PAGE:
Brown worked for L & P, a company that manufactures furniture. Brown initially worked in a position in which she was paid hourly and received overtime pay at a rate of one and one-half times her basic rate of pay for all hours in excess of 40 per week. She was promoted to the position of Finish Line Supervisor in 1999. After her promotion, L & P still paid Brown as an hourly employee, but stopped paying her the higher rate, "time and a half," for overtime (hours worked in excess of 40 per week). L & P thus paid Brown at the same hourly rate regardless of the number of hours she worked each week.
During the years that Brown worked there, L & P used an electronic time clock connected to a computer to record the hours its employees worked. Employees were to "clock in" at work and "clock out" when they took a morning break, ate lunch, or left work. At the end of each two-week pay period, L & P's Office Manager, Donna Kling, would download the time data from the time clock to the computer and print a time-clock record of the employees' work time. Before submitting these records for payment, however, Kling would "adjust" the employees' time-clock records by manually marking through the work hours shown and deducting various amounts of time. The employees were thus paid for fewer work hours than reflected on the time-clock records.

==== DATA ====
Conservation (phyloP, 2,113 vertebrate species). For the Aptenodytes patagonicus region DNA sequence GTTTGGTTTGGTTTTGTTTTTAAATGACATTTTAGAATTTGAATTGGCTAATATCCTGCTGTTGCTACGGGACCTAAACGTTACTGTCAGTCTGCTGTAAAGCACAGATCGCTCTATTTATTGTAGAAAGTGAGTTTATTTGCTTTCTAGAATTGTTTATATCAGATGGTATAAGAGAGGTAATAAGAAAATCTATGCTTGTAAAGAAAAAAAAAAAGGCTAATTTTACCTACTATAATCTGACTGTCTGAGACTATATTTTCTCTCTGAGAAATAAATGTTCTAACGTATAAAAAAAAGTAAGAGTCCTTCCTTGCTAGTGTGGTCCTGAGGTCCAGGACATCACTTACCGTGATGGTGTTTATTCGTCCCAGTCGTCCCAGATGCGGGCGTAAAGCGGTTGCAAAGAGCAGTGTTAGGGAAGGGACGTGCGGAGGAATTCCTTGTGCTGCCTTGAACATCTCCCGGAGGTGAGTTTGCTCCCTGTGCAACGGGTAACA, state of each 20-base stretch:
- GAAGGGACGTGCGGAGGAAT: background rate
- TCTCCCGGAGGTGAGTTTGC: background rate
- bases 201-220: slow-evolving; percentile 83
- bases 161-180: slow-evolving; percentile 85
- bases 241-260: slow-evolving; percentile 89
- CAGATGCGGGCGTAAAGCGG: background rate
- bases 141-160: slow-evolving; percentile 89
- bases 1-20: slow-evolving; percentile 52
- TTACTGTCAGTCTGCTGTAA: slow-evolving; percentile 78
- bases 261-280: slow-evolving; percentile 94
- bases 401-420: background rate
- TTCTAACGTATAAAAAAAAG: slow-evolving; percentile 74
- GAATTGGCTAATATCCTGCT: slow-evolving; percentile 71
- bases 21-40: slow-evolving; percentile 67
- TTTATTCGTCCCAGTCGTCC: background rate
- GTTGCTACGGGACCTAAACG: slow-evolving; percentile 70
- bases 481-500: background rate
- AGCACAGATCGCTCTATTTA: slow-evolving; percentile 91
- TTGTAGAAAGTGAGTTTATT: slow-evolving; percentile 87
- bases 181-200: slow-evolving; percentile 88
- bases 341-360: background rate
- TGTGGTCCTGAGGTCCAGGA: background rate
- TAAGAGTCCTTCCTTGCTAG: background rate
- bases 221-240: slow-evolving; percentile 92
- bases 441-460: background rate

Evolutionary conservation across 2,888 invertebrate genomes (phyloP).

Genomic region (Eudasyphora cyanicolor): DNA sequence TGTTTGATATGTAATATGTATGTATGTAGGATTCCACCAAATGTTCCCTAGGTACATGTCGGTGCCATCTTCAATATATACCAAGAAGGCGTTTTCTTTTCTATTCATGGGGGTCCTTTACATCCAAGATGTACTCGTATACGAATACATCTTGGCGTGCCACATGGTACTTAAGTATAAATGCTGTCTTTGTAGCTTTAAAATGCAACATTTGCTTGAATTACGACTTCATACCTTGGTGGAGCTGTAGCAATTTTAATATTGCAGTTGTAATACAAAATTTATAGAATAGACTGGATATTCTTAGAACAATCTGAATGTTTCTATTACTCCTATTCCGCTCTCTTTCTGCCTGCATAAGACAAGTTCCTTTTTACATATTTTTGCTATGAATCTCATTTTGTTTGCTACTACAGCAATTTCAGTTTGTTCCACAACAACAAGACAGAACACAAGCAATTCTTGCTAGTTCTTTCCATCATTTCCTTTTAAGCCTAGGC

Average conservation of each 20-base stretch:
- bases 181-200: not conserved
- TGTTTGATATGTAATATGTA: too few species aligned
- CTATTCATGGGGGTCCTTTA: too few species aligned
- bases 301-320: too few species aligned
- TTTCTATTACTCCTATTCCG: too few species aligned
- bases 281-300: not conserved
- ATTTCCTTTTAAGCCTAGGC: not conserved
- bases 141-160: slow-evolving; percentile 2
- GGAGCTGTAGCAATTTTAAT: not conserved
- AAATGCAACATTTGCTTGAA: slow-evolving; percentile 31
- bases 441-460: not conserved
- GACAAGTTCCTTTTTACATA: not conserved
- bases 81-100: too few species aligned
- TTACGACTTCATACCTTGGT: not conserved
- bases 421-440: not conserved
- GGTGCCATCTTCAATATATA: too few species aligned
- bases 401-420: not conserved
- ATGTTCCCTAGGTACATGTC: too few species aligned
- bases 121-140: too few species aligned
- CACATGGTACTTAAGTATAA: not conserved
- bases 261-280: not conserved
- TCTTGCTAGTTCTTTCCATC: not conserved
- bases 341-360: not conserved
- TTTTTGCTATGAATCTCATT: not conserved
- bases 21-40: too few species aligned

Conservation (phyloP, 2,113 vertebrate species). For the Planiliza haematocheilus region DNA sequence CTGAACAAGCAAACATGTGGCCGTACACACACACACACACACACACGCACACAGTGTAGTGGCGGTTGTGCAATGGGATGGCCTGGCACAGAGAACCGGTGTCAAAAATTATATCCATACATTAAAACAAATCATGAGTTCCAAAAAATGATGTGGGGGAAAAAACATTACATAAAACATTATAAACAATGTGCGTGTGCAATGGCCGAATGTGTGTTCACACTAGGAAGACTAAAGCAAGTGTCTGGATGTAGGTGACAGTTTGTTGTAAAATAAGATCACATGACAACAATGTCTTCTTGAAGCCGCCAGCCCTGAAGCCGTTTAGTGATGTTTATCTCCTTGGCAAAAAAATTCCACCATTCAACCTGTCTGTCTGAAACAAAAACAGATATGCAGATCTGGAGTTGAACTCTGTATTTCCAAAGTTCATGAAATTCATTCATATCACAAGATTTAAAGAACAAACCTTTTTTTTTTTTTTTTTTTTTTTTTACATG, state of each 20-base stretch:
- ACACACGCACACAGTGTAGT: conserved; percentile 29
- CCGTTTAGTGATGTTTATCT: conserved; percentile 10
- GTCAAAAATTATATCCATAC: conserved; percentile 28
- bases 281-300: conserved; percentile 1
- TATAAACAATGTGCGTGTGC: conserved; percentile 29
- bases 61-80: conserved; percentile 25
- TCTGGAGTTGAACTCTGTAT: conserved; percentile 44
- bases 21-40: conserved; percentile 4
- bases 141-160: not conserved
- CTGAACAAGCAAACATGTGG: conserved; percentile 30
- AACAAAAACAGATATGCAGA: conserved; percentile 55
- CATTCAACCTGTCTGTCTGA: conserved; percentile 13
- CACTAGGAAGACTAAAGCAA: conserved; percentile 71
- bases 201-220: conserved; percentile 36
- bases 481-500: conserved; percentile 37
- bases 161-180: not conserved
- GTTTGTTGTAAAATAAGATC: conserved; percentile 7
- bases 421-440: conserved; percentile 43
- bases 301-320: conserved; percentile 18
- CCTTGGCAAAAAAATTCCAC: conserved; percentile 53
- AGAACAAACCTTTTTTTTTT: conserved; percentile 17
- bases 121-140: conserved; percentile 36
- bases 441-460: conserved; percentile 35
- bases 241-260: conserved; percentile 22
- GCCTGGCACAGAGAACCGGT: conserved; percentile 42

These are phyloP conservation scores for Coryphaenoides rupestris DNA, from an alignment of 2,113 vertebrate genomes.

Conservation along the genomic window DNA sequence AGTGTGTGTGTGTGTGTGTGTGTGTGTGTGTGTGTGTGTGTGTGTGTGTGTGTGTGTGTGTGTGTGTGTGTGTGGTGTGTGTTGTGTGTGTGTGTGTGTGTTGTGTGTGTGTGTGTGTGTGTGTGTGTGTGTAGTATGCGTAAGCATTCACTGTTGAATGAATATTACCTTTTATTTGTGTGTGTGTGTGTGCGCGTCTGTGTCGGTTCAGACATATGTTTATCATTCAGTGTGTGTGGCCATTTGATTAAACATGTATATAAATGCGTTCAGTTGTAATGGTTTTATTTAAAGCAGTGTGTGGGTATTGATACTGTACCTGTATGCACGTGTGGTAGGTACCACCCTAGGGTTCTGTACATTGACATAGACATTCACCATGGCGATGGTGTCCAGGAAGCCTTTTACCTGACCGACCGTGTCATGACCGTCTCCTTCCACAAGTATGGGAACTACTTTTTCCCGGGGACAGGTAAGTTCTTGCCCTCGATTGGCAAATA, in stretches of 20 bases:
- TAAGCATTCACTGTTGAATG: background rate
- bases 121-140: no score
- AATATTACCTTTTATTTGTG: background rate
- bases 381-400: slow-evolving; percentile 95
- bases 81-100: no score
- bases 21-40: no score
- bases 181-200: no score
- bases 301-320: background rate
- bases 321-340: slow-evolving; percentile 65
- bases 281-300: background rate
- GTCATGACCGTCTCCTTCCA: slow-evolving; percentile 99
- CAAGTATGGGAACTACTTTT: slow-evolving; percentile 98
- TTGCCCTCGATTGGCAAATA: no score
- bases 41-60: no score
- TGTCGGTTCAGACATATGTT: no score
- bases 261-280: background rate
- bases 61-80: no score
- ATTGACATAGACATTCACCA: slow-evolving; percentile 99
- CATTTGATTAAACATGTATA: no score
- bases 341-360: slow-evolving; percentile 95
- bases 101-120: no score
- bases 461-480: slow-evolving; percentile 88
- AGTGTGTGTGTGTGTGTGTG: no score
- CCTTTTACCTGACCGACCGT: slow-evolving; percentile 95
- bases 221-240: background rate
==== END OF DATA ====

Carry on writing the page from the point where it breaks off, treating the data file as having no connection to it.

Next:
In their depositions, Kling and Hendrickson, L & P's owner, testified that time was deducted from the employees' working hours or their time-clock records were otherwise altered for a variety of reasons. For example, if an employee forgot to "clock in" or "clock out," the times that the employee began or stopped working on that date could be written in. Most often, however, time was deducted from the time-clock records to ensure that employees were paid only for the "approved" hours for which L & P wished to compensate them, regardless of the number of hours the employees actually worked. Specifically, L & P's policy was that a working day was eight hours, which ran from 6:00 a.m. to 2:45 p.m., allowing time off for a morning break and lunch. If an employee began working early or continued working late, his or her time-clock record was "adjusted" to reflect the approved 6:00 a.m. to 2:45 p.m. workday. The employee was paid for any additional time actually worked only if Ms. Kling determined, in her discretion, that some or all of the additional time had been approved by a supervisor or was otherwise warranted.